National Parks Conservation Association Reveals Park Health Challenges at Assateague Island National Seashore

 
PRESS RELEASE
  FOR IMMEDIATE RELEASE
Date:   August 28, 2007
Contact:   Joy Oakes, NPCA Mid-Atlantic Senior Regional Director, 202.454.3386
Shannon Andrea, NPCA Media Relations Manager, 202.454.3371


National Parks Conservation Association Reveals Park Health Challenges at Assateague Island National Seashore

Invasive Species, Over-Sand Vehicles, and Nearby Development Threaten Park Ecosystems

Washington, D.C.--According to a new report released today by the National Parks Conservation Association, Assateague Island National Seashore's future health is threatened by non-native invasive species, heavy over-sand vehicle use, and polluted waters from adjacent land use and development. Funding and staffing shortfalls have affected nearly all facets of the park, including the preservation of its cultural treasures.

"The significant increase in national park operating funds now pending before Congress is sorely needed at Assateague and at all of our national parks to ensure they are protected, unimpaired, for future generations," said Joy Oakes, the National Parks Conservation Association's Mid-Atlantic senior regional director.

According to the National Parks Conservation Association's Center for State of the Parks assessment, Assateague's natural resources rank in "fair" condition, scoring an overall 75 out of 100 points. Key problems include contamination of bayside waters from nutrient-laden runoff from agriculture and residential development on the mainland; overgrazing by non-native feral horses and sika deer, which disrupts fragile island soils, interferes with dune formation, and reduces habitat for native species; and heavy demand for over-sand vehicle (OSV) use, which harms Assateague's beach habitats for both resident and migratory wildlife.

"For Assateague's spectacular natural environment to survive and thrive, we must work together to develop sustainable solutions that better manage the needs of park visitors, park neighbors and the park's native wildlife," said Oakes.

The National Parks Conservation Association recommends that the park continue to manage the size of the feral horse population to protect the park's health and to maintain a healthy herd. In addition, during the park's long-range planning update beginning in 2008, the park must consider ways to balance heavy OSV use with negative impacts on park wildlife. The park and state and local area decision makers must work together to manage mainland development and agricultural practices in ways that protect the park's high coastal water quality - a major draw for tourists and new residents alike.

The new assessment also finds that Assateague's cultural resources are in "poor" condition, scoring an overall 58 out of 100. The park lacks any staff solely devoted to cultural resources management, which means historic structures, archaeological sites, and archives are not adequately maintained. For example, the Assateague Beach Coast Guard Station is eligible for the National Register of Historic Places, but the park has yet to receive funds to complete repairs from storm damage in the 1990s. An estimated $1 million is needed to make additional renovations and complete the nomination process.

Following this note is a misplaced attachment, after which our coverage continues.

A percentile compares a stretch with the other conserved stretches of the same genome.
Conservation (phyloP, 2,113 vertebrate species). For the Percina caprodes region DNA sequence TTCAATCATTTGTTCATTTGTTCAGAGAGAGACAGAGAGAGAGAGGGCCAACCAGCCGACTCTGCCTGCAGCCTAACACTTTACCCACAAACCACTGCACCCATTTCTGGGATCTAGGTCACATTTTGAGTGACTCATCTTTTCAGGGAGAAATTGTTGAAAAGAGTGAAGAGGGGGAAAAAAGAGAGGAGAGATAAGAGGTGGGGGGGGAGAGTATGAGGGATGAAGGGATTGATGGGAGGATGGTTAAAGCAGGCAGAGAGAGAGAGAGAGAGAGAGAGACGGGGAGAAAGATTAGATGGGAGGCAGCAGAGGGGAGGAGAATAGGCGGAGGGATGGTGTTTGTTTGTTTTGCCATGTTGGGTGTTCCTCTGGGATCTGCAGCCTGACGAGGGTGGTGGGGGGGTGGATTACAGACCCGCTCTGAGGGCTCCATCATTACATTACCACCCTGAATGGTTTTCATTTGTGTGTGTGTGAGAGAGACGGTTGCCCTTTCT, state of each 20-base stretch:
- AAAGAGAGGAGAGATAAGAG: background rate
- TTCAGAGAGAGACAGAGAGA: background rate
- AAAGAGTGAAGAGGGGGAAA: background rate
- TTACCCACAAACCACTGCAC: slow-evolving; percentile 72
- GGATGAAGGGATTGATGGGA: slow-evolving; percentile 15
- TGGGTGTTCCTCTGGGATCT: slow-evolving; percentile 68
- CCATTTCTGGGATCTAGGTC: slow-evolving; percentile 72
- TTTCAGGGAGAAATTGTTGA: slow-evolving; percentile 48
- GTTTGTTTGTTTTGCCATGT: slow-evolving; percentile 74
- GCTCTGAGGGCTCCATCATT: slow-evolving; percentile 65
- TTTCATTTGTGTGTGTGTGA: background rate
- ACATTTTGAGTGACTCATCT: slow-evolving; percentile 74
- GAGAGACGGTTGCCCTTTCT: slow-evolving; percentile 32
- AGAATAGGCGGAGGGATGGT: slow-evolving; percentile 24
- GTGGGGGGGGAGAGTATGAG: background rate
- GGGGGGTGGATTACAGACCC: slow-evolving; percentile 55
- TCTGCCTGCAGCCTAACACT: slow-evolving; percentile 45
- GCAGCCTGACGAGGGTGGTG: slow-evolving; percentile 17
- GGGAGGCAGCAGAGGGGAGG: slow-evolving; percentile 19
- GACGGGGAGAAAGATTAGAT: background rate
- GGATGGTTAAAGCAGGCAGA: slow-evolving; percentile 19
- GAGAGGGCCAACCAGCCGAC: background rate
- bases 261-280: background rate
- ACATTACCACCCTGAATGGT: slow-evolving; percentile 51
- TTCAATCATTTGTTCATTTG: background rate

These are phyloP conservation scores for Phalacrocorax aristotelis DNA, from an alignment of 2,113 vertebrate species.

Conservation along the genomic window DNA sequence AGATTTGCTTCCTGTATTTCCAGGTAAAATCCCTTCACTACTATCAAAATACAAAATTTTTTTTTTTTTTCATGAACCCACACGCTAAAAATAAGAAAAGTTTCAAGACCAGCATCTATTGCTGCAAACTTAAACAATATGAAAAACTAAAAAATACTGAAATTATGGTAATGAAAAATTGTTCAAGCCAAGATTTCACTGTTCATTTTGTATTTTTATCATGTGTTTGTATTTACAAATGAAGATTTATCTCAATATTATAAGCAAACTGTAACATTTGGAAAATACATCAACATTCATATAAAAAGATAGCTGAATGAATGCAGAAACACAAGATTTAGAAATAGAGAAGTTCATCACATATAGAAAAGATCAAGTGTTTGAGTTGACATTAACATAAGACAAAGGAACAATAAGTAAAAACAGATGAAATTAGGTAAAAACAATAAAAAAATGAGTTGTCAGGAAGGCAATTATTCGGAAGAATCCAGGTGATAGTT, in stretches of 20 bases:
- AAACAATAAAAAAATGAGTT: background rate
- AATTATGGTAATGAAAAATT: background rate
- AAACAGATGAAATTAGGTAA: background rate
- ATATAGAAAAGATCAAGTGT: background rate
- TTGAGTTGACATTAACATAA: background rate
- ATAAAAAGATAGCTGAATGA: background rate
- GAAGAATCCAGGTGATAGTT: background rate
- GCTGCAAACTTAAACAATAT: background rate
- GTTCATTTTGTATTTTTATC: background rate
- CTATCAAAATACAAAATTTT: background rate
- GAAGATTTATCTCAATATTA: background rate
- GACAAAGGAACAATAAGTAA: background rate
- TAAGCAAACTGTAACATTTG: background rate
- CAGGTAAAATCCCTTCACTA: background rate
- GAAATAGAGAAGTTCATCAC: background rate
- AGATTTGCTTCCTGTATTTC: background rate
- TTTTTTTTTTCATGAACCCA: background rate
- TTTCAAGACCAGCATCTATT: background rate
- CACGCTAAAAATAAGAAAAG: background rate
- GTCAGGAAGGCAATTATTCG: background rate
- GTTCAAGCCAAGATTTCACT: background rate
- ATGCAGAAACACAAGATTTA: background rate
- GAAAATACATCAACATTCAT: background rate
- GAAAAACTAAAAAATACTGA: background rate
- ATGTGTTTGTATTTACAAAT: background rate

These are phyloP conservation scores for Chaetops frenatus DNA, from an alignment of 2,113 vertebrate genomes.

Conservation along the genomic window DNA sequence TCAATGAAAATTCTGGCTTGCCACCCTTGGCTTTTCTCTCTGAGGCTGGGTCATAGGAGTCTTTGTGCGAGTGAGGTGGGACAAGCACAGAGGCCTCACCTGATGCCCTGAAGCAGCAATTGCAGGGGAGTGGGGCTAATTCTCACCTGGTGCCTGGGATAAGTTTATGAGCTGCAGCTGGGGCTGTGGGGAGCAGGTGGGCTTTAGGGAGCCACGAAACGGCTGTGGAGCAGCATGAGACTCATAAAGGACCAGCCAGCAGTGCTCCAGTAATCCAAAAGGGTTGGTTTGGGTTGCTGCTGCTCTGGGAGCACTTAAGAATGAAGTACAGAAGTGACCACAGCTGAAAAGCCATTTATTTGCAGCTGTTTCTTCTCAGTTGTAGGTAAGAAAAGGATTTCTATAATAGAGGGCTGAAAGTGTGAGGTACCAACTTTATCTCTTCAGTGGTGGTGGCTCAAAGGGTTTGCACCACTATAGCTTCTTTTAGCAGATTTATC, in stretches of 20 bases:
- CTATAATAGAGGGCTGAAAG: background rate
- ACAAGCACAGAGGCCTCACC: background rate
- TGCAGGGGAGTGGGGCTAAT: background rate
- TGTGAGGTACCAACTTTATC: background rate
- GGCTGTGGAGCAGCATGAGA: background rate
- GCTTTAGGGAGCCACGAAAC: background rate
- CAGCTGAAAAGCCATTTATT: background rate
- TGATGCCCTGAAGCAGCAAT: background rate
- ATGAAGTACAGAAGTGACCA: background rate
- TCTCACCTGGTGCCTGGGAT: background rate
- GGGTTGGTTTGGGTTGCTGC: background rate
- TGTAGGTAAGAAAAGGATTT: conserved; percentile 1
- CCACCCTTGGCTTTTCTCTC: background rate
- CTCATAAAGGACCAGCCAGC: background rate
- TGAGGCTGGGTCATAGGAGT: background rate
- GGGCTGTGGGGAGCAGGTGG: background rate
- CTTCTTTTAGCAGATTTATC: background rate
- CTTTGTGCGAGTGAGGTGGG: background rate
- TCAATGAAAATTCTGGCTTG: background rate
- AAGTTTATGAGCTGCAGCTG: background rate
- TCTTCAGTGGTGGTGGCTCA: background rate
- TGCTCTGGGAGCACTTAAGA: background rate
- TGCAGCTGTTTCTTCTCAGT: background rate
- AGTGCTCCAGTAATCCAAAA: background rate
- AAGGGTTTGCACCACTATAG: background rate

"With the centennial of our National Park System fewer than ten years away, Assateague and all of our national parks must be fully funded to ensure the preservation of these American treasures," said Oakes. "National parks should be a national priority."

The National Park Service already has begun to address many of the challenges highlighted in the National Parks Conservation Association's new assessment. For example, the park successfully has used a contraceptive vaccine to reduce the feral horse population from a high of 176 to its current size of 140. In addition, the Park Service successfully has nurtured the seabeach amaranth, an endangered plant long thought to be extinct in the park, into a growing population. The park also offers more than 800 programs both on- and off-site each year that typically reach more than 160,000 people annually.

Assateague Island National Seashore consists of a 37-mile-long barrier island along the Atlantic coasts of Maryland and Virginia, and includes adjacent marsh islands and waters up to one-half mile from shore. The park encompasses 48,700 acres of land and water, offering an extraordinary beach experience that allows visitors to enjoy wildlife and outdoor activities in a beautiful natural setting. About 3.2 million people visit the national seashore annually to boat, bird-watch, fish, hunt, crab, clam, camp, ride over-sand vehicles, or see the horses.

The National Parks Conservation Association launched the landmark Center for State of the Parks program in 2000 to assess the resource conditions of national parks across the country.  Click here to view a copy of the full report.

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